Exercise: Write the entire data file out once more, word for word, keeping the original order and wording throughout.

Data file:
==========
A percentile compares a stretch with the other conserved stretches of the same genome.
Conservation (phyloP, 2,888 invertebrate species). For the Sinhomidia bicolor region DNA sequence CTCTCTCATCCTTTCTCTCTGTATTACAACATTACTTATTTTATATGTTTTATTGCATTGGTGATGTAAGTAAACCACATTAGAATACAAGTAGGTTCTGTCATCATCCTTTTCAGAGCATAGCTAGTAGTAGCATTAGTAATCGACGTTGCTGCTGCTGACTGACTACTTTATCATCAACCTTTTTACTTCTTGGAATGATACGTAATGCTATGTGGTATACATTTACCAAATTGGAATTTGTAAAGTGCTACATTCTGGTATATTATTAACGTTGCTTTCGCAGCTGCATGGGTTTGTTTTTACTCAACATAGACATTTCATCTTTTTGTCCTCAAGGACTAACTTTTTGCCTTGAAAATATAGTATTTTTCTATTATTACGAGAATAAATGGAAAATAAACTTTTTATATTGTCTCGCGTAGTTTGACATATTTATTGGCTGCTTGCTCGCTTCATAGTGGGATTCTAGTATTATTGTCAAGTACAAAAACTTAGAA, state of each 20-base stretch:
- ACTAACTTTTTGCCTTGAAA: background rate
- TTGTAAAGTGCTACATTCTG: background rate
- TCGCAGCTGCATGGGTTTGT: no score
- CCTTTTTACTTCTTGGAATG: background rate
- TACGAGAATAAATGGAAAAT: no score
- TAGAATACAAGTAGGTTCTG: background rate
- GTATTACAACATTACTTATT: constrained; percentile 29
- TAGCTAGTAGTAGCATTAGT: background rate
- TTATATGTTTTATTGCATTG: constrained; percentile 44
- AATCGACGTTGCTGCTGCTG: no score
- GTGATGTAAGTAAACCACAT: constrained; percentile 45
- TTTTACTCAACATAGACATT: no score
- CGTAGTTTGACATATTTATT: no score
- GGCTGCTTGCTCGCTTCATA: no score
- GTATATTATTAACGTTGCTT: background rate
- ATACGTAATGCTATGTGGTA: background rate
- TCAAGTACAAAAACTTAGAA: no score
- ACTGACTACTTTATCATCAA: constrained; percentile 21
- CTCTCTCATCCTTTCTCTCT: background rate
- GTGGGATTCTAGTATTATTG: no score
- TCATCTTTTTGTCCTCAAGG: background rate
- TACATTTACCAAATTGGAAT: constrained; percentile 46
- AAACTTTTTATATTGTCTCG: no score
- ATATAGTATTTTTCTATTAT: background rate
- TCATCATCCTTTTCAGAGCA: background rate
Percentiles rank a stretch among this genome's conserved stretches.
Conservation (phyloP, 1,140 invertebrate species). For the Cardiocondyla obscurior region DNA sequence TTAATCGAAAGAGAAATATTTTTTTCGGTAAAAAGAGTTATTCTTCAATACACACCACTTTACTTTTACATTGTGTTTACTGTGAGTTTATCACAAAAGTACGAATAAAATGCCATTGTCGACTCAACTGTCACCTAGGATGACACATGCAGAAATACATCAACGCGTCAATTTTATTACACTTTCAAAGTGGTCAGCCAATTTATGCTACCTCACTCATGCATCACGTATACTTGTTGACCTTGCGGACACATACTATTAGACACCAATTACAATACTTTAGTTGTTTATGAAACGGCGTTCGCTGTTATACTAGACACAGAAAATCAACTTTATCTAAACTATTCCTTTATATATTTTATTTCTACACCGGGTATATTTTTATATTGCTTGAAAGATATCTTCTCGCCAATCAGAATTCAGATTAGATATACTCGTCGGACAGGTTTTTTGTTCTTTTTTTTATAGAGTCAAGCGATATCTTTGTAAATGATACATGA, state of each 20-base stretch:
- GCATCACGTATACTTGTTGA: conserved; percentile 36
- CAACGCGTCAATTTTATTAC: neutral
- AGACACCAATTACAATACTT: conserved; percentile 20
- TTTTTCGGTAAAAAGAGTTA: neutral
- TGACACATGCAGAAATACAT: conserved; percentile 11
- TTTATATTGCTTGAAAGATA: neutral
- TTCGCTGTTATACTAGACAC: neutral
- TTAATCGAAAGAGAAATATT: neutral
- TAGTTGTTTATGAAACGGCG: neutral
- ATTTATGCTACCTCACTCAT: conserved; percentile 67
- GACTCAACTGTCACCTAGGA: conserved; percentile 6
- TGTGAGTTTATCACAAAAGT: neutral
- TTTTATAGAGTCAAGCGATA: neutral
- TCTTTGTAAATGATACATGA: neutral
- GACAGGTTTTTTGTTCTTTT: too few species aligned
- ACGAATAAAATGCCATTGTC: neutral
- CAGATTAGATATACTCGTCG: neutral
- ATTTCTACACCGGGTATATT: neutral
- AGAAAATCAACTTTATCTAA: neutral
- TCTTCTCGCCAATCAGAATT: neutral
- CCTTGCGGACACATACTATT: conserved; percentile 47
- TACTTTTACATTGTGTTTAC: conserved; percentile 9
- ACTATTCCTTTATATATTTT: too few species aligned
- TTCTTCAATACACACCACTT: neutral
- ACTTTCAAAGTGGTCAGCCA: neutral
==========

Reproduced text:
A percentile compares a stretch with the other conserved stretches of the same genome.
Conservation (phyloP, 2,888 invertebrate species). For the Sinhomidia bicolor region DNA sequence CTCTCTCATCCTTTCTCTCTGTATTACAACATTACTTATTTTATATGTTTTATTGCATTGGTGATGTAAGTAAACCACATTAGAATACAAGTAGGTTCTGTCATCATCCTTTTCAGAGCATAGCTAGTAGTAGCATTAGTAATCGACGTTGCTGCTGCTGACTGACTACTTTATCATCAACCTTTTTACTTCTTGGAATGATACGTAATGCTATGTGGTATACATTTACCAAATTGGAATTTGTAAAGTGCTACATTCTGGTATATTATTAACGTTGCTTTCGCAGCTGCATGGGTTTGTTTTTACTCAACATAGACATTTCATCTTTTTGTCCTCAAGGACTAACTTTTTGCCTTGAAAATATAGTATTTTTCTATTATTACGAGAATAAATGGAAAATAAACTTTTTATATTGTCTCGCGTAGTTTGACATATTTATTGGCTGCTTGCTCGCTTCATAGTGGGATTCTAGTATTATTGTCAAGTACAAAAACTTAGAA, state of each 20-base stretch:
- ACTAACTTTTTGCCTTGAAA: background rate
- TTGTAAAGTGCTACATTCTG: background rate
- TCGCAGCTGCATGGGTTTGT: no score
- CCTTTTTACTTCTTGGAATG: background rate
- TACGAGAATAAATGGAAAAT: no score
- TAGAATACAAGTAGGTTCTG: background rate
- GTATTACAACATTACTTATT: constrained; percentile 29
- TAGCTAGTAGTAGCATTAGT: background rate
- TTATATGTTTTATTGCATTG: constrained; percentile 44
- AATCGACGTTGCTGCTGCTG: no score
- GTGATGTAAGTAAACCACAT: constrained; percentile 45
- TTTTACTCAACATAGACATT: no score
- CGTAGTTTGACATATTTATT: no score
- GGCTGCTTGCTCGCTTCATA: no score
- GTATATTATTAACGTTGCTT: background rate
- ATACGTAATGCTATGTGGTA: background rate
- TCAAGTACAAAAACTTAGAA: no score
- ACTGACTACTTTATCATCAA: constrained; percentile 21
- CTCTCTCATCCTTTCTCTCT: background rate
- GTGGGATTCTAGTATTATTG: no score
- TCATCTTTTTGTCCTCAAGG: background rate
- TACATTTACCAAATTGGAAT: constrained; percentile 46
- AAACTTTTTATATTGTCTCG: no score
- ATATAGTATTTTTCTATTAT: background rate
- TCATCATCCTTTTCAGAGCA: background rate
Percentiles rank a stretch among this genome's conserved stretches.
Conservation (phyloP, 1,140 invertebrate species). For the Cardiocondyla obscurior region DNA sequence TTAATCGAAAGAGAAATATTTTTTTCGGTAAAAAGAGTTATTCTTCAATACACACCACTTTACTTTTACATTGTGTTTACTGTGAGTTTATCACAAAAGTACGAATAAAATGCCATTGTCGACTCAACTGTCACCTAGGATGACACATGCAGAAATACATCAACGCGTCAATTTTATTACACTTTCAAAGTGGTCAGCCAATTTATGCTACCTCACTCATGCATCACGTATACTTGTTGACCTTGCGGACACATACTATTAGACACCAATTACAATACTTTAGTTGTTTATGAAACGGCGTTCGCTGTTATACTAGACACAGAAAATCAACTTTATCTAAACTATTCCTTTATATATTTTATTTCTACACCGGGTATATTTTTATATTGCTTGAAAGATATCTTCTCGCCAATCAGAATTCAGATTAGATATACTCGTCGGACAGGTTTTTTGTTCTTTTTTTTATAGAGTCAAGCGATATCTTTGTAAATGATACATGA, state of each 20-base stretch:
- GCATCACGTATACTTGTTGA: conserved; percentile 36
- CAACGCGTCAATTTTATTAC: neutral
- AGACACCAATTACAATACTT: conserved; percentile 20
- TTTTTCGGTAAAAAGAGTTA: neutral
- TGACACATGCAGAAATACAT: conserved; percentile 11
- TTTATATTGCTTGAAAGATA: neutral
- TTCGCTGTTATACTAGACAC: neutral
- TTAATCGAAAGAGAAATATT: neutral
- TAGTTGTTTATGAAACGGCG: neutral
- ATTTATGCTACCTCACTCAT: conserved; percentile 67
- GACTCAACTGTCACCTAGGA: conserved; percentile 6
- TGTGAGTTTATCACAAAAGT: neutral
- TTTTATAGAGTCAAGCGATA: neutral
- TCTTTGTAAATGATACATGA: neutral
- GACAGGTTTTTTGTTCTTTT: too few species aligned
- ACGAATAAAATGCCATTGTC: neutral
- CAGATTAGATATACTCGTCG: neutral
- ATTTCTACACCGGGTATATT: neutral
- AGAAAATCAACTTTATCTAA: neutral
- TCTTCTCGCCAATCAGAATT: neutral
- CCTTGCGGACACATACTATT: conserved; percentile 47
- TACTTTTACATTGTGTTTAC: conserved; percentile 9
- ACTATTCCTTTATATATTTT: too few species aligned
- TTCTTCAATACACACCACTT: neutral
- ACTTTCAAAGTGGTCAGCCA: neutral